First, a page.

New! First time at The Ranch
GAME ON: A WEEKEND OF BUILDING SKILLS THROUGH GAMES
Spend a weekend at The Ranch playing games with Ken Ramirez. Games? Yes, Training Games. You will be playing the training games Ken has created based on a lifetime of experience helping trainers sharpen their skills. Through these games, you will enhance your own training skills and develop a deeper and more flexible repertoire of ways to build and develop skills in others.
In this seminar you will develop skills that are rarely taught, such as training in protected contact, a critical skill both for dog trainers working with aggressive and reactive animals and in many zoological and medical contexts. Classic games that are used to experience successive approximations and shaping, such as Karen Pryor’s pioneering Training Game, will reveal new levels of insight through unique variations. You will work on physical training skills with a series of games that helps build competency in these skills and, simultaneously, illustrates their criticality. You will explore the use of table games to predict and plan for the challenges associated with complex training objectives (e.g., training a lengthy chain, teaching a complex “concept” like match-to-sample), among other goals. You will even learn how to use table games to help someone safely experience the impact of aversives on training/learning.
When you join Ken Ramirez at The Ranch for a weekend of fun and (training) games, you will experience all of this—and so much more. Game On!
Seminar Focus & Curriculum
Day 1: Game On
The Potential of Training Games
Training Games, Skill Drills, Learning Exercises—they all have the potential to be incredibly valuable. Too often, that potential is not realized. “Playing games” or “marching through some skill drills” can easily land with students as “dead on arrival” without thoughtful adaptations that make them appealing from the start. Effective but crucial adaptations can be as simple as adjusting the language used to present the games or skills! Ken will kick off the weekend by teaching you how to think about and execute the successful set-up and implementation of “training games” so that they are successful for your clients and other human learners. He will share his criteria for when to use training games, and in what contexts it makes sense to steer clear of them. This first topic will prepare you for weekend-long discussions of skills, exercises, and the best choices to make.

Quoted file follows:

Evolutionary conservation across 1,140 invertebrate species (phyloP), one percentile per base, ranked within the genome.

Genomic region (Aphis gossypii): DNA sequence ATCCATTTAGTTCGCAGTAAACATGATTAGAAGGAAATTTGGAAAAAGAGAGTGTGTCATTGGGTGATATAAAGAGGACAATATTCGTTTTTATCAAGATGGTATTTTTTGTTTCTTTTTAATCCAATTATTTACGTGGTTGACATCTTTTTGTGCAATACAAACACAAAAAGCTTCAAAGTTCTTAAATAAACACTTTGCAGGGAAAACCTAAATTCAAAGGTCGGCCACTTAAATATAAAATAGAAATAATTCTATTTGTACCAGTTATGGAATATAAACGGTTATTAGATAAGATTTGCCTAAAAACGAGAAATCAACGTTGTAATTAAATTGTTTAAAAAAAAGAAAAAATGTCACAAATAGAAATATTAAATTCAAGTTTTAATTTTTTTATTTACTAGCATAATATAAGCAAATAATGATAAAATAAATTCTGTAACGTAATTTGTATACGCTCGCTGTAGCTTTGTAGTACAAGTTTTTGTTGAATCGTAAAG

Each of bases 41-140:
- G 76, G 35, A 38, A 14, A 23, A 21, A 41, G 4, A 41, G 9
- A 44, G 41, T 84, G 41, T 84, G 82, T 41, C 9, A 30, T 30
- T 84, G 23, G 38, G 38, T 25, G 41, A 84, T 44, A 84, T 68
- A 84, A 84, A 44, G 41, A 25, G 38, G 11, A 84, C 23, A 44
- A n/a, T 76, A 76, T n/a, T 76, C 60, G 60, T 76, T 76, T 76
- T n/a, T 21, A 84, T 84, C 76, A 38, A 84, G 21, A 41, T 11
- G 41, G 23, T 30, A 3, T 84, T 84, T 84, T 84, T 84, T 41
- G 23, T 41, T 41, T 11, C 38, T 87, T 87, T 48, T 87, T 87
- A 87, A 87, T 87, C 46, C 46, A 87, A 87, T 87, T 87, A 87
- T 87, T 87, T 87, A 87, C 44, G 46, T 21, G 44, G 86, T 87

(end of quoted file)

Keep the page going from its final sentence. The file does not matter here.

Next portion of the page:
Physical Skills Exercises
Discover the benefits of physical skills exercises that help learners recognize the value, and practice the competency, of specific skills, such as hand to neutral, timing of the click, delivery of reinforcement, and use of training tools.
The Traditional Training Game
Karen Pryor may have been the first to popularize what Ken refers to as the “Traditional Training Game.” Ken will explore this version of the game, describing and highlighting its benefits. He will also share some of the many variations of the game that may be useful, depending on the skills you are trying to teach your client or student.
Protected Contact in Games
Many trainers do not have a great deal of experience working in protected contact. Ken has used a version of the Training Game to develop those skills in trainers who do not use protected-contact tools often or who are stymied accomplishing certain tasks. Protected-contact skills are useful for people working with exotic animals in a zoo, for anyone working with aggressive and reactive dogs, for trainers trying to teach complex medical behaviors, and for people starting out with a large or pushy horse. Many trainers find the games focused on protected contact, learning to use protected contact successfully, to be the unexpected gems of this course.
Day 2: Game On
The Versatile Table Game
The table version of the Training Game has been around for decades; Ken has used it to teach skilled trainers difficult concepts for more than 30 years. Whether you know the game as Genabacab (You Don’t Say!), introduced to the world by Kay Laurence nearly 20 years ago, or as PORTL, described and expanded by Dr. Jesús Rosales Ruiz and Mary Hunter more recently, it has proven to be a versatile tool in teaching many concepts. Day Two will begin with an introduction to the basic version of the game.
Table Games for Hard-to-Grasp Concepts
A large portion of the day will be spent using table games to illustrate important or hard-to-grasp concepts. After playing versions of the versatile table game, participants will be able to engage in discussions about the benefits of each game. Ken will also draw on personal case studies from his many years as a consultant to share how he has found these games to be beneficial to clients. Some of the concepts that may be explored include putting together a lengthy chain, using various reinforcement schedules, the impact of aversives on training, how to teach a concept (such as match to sample or counting), the risks of having multiple trainers, and more.
Who Should Take This Seminar?
This course was created for experienced trainers and instructors who wish to enhance their own training skills as well as their teaching skills. Ken has also found that trainers with less experience also benefit from and enjoy this course as they develop their own skills.